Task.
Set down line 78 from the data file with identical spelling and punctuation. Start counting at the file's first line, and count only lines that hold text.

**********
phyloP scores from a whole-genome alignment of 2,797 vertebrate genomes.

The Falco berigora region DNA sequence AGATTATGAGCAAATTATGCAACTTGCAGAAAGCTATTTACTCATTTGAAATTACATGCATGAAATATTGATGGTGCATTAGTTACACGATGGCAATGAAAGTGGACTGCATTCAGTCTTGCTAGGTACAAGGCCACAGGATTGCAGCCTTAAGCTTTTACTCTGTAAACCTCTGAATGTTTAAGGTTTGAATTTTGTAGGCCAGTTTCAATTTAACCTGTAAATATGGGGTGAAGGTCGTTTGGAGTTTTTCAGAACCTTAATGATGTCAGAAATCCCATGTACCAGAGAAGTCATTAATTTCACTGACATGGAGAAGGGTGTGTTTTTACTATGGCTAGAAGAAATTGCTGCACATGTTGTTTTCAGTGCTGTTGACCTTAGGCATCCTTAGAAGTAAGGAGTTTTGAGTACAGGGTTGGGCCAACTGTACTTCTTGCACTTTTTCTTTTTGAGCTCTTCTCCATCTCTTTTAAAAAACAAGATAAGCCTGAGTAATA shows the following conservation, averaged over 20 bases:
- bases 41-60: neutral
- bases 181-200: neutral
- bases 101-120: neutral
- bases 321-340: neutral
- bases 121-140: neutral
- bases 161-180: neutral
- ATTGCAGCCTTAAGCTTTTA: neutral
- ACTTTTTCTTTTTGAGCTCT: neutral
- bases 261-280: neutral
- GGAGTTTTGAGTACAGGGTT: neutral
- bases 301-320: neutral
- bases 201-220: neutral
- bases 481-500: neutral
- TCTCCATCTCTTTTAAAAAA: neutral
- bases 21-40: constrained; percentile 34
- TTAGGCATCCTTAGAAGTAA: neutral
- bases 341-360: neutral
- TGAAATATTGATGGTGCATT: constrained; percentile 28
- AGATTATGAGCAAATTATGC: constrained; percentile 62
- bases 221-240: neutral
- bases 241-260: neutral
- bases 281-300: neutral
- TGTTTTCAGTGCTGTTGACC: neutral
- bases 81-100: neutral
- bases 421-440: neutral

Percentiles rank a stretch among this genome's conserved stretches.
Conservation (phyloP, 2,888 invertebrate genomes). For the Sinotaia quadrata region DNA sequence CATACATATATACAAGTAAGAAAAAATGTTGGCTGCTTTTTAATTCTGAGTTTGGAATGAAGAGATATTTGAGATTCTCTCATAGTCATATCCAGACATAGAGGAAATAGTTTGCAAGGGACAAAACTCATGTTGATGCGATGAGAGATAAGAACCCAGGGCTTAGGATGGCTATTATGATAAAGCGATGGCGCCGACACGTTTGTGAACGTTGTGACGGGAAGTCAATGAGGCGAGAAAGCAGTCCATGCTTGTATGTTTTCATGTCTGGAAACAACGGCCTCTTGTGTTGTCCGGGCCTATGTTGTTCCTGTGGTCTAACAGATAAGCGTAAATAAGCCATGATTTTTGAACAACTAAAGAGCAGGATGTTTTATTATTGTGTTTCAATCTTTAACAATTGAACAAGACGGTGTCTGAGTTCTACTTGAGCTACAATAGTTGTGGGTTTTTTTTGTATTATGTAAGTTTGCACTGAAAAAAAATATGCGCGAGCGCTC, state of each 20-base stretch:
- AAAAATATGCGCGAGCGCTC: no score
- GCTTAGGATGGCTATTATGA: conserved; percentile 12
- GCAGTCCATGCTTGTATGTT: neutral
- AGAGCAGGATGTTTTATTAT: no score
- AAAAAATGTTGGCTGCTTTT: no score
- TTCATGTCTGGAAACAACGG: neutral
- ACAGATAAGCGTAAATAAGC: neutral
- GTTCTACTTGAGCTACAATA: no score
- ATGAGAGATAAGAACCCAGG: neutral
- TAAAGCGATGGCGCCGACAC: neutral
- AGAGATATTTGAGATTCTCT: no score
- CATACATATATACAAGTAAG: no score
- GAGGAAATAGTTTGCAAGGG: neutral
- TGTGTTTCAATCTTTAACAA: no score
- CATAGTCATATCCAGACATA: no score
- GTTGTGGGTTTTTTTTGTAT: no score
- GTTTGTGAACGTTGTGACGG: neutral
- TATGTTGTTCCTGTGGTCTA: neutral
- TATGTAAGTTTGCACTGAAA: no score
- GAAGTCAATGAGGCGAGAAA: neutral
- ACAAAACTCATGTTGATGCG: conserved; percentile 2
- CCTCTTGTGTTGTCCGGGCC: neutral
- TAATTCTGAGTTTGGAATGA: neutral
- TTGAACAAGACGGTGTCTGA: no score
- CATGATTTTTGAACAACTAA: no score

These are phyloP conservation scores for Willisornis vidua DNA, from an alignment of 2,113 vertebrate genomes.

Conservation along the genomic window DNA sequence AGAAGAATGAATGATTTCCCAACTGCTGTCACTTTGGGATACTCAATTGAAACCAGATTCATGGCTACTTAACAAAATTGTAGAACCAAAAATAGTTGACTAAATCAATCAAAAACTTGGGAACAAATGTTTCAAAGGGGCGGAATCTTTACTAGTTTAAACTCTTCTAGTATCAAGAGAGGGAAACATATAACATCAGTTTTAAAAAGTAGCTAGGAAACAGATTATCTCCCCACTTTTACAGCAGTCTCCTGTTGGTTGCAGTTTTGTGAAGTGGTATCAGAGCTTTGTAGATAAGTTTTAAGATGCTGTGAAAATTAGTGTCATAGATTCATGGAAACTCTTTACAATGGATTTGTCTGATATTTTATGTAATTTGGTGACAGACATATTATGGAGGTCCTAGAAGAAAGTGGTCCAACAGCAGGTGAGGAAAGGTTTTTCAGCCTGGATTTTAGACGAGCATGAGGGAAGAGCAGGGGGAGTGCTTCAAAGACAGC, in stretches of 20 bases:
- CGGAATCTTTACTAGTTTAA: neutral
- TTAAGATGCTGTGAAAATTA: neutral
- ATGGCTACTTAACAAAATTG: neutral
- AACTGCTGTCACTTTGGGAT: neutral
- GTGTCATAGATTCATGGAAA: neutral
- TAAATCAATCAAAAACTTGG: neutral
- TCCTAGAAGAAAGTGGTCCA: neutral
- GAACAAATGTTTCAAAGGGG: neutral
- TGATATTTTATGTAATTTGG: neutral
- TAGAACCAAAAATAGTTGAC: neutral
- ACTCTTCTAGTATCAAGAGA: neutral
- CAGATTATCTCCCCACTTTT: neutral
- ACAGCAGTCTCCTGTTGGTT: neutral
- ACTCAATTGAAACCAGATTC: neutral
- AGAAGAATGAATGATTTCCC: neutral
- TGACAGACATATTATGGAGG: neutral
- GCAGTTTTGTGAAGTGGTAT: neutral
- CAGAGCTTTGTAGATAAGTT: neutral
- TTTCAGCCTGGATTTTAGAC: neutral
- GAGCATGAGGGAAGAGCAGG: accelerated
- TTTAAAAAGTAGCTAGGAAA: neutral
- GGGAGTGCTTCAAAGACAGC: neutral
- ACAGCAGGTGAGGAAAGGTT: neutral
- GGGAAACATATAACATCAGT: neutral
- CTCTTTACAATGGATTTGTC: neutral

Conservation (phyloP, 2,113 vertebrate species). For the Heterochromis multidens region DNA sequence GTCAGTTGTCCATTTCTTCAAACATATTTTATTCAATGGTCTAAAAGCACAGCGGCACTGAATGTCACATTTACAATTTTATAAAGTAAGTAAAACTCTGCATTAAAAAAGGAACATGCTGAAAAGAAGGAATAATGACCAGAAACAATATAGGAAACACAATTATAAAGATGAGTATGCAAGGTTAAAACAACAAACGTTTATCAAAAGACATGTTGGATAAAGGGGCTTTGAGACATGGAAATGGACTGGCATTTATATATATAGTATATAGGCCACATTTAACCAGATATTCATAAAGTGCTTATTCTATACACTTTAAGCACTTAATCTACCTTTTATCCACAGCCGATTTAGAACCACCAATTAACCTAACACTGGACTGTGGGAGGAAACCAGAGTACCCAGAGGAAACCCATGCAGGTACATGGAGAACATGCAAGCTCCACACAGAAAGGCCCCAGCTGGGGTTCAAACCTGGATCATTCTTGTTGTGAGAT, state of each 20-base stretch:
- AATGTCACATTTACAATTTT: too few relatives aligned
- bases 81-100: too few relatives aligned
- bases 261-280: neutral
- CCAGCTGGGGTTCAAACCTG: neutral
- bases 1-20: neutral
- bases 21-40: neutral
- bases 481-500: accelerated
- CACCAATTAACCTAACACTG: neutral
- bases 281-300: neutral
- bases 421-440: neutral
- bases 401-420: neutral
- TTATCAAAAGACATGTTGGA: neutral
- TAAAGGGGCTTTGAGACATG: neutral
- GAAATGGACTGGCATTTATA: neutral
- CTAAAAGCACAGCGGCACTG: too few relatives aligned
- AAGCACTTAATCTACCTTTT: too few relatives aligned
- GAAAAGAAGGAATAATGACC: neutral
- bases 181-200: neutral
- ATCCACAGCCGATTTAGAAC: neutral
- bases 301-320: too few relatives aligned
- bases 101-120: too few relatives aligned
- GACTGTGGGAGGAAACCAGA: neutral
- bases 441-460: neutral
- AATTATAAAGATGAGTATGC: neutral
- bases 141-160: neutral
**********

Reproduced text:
- GGGAGTGCTTCAAAGACAGC: neutral